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Bell's and Warbling Vireos do like different habitats, but it could be dangerous to ID them on habitat alone because there are habitat overlaps, or at least there are areas where the different types of foliages preferred by each grow fairly close together. An example is the handicap blind at Schell Osage, where I found both species in 2002 and again this year. Both species can also be found along the road by Mallard Marsh at Squaw Creek, although, as at Weston Bend S.P., Bell's is thinning out there as the foliage gets larger.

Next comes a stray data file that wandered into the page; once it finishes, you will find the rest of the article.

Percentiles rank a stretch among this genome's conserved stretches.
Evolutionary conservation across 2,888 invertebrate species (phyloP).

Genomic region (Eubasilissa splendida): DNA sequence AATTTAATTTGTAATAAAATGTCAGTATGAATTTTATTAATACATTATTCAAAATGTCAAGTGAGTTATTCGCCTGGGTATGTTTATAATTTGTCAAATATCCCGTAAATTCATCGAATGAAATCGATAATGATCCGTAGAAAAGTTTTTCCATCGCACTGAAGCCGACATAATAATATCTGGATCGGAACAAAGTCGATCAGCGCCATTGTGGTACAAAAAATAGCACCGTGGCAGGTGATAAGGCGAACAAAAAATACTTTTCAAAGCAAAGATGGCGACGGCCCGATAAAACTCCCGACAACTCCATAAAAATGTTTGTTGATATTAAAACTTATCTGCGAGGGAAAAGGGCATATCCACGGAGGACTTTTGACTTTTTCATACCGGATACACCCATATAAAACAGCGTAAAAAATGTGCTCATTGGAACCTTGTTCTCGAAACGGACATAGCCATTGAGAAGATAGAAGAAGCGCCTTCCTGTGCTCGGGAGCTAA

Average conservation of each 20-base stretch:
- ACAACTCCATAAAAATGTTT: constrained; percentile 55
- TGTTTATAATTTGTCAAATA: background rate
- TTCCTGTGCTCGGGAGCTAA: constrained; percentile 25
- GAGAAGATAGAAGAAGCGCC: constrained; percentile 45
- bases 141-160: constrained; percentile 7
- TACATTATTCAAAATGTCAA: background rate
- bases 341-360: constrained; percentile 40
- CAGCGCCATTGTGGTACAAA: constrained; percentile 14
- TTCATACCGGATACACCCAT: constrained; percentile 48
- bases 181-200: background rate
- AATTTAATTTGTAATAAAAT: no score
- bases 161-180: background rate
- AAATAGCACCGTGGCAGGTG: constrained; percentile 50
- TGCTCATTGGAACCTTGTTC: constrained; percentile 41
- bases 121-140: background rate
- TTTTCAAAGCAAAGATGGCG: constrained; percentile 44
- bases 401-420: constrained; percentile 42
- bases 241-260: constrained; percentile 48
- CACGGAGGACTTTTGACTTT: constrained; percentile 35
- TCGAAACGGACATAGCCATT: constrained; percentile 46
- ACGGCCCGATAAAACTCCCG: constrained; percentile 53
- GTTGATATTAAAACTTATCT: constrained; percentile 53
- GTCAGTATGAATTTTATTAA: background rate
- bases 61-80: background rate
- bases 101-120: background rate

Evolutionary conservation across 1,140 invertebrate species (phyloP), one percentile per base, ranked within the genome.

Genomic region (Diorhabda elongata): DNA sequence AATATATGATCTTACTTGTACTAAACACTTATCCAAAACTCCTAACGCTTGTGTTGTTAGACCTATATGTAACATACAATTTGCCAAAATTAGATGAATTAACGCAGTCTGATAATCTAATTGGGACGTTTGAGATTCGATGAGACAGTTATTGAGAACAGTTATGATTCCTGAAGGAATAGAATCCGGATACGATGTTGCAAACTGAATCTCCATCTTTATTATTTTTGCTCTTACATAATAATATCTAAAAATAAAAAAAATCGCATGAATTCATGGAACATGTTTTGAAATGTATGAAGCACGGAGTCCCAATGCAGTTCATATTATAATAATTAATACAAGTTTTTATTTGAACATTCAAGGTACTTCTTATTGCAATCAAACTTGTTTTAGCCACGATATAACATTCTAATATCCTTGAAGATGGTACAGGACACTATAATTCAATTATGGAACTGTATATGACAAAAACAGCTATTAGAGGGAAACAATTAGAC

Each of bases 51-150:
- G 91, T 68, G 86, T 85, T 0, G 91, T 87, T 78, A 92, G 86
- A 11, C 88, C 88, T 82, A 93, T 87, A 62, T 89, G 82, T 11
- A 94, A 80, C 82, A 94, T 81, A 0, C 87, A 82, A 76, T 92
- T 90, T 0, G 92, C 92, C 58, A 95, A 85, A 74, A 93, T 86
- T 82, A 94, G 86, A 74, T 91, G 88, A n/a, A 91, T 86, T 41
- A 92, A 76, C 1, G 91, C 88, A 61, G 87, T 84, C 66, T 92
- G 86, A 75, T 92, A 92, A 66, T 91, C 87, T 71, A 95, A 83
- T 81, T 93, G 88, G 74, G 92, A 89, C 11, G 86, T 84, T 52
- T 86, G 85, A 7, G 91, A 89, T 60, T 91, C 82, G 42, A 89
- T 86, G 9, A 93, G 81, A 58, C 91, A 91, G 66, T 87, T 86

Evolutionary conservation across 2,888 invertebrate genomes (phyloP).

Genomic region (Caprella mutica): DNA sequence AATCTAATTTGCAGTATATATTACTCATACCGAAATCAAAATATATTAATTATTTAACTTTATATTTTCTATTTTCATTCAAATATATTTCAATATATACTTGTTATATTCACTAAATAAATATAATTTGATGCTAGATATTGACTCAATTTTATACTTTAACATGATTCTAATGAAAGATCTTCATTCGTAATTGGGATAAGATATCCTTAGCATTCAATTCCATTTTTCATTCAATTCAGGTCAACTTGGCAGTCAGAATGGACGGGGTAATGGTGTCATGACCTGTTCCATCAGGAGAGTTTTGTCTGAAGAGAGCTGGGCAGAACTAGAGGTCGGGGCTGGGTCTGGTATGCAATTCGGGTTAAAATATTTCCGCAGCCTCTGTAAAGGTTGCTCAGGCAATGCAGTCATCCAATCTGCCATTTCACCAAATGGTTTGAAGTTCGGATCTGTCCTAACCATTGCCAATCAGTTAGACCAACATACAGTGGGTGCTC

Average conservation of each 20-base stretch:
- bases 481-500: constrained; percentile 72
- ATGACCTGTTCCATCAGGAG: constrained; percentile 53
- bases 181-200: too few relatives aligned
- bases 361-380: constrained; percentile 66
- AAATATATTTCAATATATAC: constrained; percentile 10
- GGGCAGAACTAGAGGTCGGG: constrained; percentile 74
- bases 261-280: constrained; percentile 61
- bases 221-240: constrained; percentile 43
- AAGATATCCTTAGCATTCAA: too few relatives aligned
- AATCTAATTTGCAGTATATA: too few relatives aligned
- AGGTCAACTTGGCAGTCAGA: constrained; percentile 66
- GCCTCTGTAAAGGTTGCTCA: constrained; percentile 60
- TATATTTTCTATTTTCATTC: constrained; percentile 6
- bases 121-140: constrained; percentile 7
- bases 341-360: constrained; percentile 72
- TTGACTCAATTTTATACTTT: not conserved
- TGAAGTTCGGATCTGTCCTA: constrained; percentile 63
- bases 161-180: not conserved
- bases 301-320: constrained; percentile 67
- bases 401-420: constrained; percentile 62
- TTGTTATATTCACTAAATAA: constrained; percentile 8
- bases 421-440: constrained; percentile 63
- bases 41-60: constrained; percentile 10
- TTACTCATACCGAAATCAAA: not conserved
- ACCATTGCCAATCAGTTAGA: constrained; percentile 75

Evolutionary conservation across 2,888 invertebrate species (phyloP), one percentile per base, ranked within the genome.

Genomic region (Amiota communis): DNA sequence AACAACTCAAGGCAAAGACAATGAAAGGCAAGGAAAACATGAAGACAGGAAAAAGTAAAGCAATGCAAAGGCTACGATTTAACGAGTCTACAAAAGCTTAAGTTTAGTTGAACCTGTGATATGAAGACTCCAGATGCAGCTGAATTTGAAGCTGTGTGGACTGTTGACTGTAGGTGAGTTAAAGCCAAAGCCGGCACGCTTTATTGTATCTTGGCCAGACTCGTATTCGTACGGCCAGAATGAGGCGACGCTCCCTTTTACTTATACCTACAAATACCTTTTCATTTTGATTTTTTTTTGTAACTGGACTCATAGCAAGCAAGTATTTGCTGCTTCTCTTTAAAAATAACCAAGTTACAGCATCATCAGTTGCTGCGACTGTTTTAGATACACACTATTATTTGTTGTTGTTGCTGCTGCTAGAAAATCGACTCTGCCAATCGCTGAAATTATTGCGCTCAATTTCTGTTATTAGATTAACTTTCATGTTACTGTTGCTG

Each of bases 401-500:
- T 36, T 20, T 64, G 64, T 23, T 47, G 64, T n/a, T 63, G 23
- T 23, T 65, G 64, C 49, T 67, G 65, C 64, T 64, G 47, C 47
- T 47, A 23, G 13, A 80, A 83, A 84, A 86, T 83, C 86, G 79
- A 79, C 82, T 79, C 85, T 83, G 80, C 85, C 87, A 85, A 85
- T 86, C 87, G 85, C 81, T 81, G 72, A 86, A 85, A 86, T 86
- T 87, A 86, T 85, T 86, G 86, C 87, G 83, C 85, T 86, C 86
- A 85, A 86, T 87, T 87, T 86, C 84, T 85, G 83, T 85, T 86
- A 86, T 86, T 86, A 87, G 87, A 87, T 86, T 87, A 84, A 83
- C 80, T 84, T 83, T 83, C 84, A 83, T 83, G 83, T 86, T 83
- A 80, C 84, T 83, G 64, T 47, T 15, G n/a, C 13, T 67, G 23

Bell's seems most often to be found in relatively short bushes, 10' to 15' high -- especially plum bushes -- in more or less open country where Warbling Vireo would not be present in the breeding season. However, I have found them in larger foliage, closer to taller trees. Although Warbling Vireos like tall cottonwoods, their habitat certainly is not limited to cottonwoods. I have found them in smaller vegetation, especially in edge situations.

Luckily, both species sing almost constantly at this time of year.

Bob Fisher
Independence, Missouri

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